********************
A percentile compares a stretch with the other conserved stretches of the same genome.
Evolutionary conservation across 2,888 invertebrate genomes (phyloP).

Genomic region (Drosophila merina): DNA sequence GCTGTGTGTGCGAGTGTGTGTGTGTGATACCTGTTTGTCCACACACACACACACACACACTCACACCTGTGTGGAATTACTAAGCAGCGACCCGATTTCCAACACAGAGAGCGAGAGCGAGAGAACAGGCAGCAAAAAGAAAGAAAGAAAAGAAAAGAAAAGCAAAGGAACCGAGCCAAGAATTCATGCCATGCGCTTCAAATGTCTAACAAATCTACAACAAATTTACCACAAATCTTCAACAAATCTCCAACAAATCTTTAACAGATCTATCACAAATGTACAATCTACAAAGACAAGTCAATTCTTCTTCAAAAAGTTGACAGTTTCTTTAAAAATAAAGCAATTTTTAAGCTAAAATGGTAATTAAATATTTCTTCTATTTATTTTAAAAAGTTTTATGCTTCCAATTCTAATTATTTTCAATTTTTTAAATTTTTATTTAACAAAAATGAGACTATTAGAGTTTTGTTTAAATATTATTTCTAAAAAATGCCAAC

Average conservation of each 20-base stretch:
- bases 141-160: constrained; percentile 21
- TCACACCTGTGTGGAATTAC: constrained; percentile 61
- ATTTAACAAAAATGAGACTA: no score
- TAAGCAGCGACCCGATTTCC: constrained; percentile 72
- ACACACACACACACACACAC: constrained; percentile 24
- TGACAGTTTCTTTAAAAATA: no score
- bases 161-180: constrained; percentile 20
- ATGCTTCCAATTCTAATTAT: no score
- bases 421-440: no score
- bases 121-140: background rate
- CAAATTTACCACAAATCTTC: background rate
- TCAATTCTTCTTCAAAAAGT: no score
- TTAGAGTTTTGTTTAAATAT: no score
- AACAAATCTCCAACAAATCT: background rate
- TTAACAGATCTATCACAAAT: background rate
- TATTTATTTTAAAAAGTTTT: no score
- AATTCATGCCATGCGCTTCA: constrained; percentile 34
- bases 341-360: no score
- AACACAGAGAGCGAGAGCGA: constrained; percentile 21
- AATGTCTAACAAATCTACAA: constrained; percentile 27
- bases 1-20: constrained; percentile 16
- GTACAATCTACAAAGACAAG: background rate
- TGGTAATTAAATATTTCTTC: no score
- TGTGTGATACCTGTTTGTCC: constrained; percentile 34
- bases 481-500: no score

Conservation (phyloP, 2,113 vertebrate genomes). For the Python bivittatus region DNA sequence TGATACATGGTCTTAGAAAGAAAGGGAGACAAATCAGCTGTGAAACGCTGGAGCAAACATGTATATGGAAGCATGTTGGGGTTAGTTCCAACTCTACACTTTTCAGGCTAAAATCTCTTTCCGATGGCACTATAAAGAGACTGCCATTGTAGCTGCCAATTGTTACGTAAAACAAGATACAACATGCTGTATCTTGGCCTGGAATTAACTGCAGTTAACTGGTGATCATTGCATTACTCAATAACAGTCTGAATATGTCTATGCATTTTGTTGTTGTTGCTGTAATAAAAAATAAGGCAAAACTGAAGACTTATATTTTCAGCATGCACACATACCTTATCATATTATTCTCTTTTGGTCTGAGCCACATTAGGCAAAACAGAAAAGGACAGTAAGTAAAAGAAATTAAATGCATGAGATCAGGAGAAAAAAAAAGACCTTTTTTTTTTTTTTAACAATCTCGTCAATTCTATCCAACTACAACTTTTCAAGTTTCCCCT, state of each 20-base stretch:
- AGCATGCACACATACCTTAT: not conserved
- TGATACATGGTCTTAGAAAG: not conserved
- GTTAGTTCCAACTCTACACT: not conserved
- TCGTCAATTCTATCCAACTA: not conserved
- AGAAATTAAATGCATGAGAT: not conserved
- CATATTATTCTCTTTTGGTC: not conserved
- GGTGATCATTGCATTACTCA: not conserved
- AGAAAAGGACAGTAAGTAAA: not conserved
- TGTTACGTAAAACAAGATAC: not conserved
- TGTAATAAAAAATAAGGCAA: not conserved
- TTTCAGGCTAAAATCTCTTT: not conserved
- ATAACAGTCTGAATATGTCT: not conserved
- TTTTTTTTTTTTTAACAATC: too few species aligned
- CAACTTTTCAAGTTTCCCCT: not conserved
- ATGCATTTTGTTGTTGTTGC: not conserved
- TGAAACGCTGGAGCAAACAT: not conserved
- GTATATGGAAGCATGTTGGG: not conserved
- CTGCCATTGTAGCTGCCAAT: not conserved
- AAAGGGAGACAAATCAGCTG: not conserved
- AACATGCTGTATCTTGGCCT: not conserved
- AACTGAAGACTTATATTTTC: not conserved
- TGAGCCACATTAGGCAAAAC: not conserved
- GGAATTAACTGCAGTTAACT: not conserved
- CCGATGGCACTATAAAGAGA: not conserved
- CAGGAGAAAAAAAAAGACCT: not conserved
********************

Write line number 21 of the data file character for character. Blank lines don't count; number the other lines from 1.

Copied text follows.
- AATTCATGCCATGCGCTTCA: constrained; percentile 34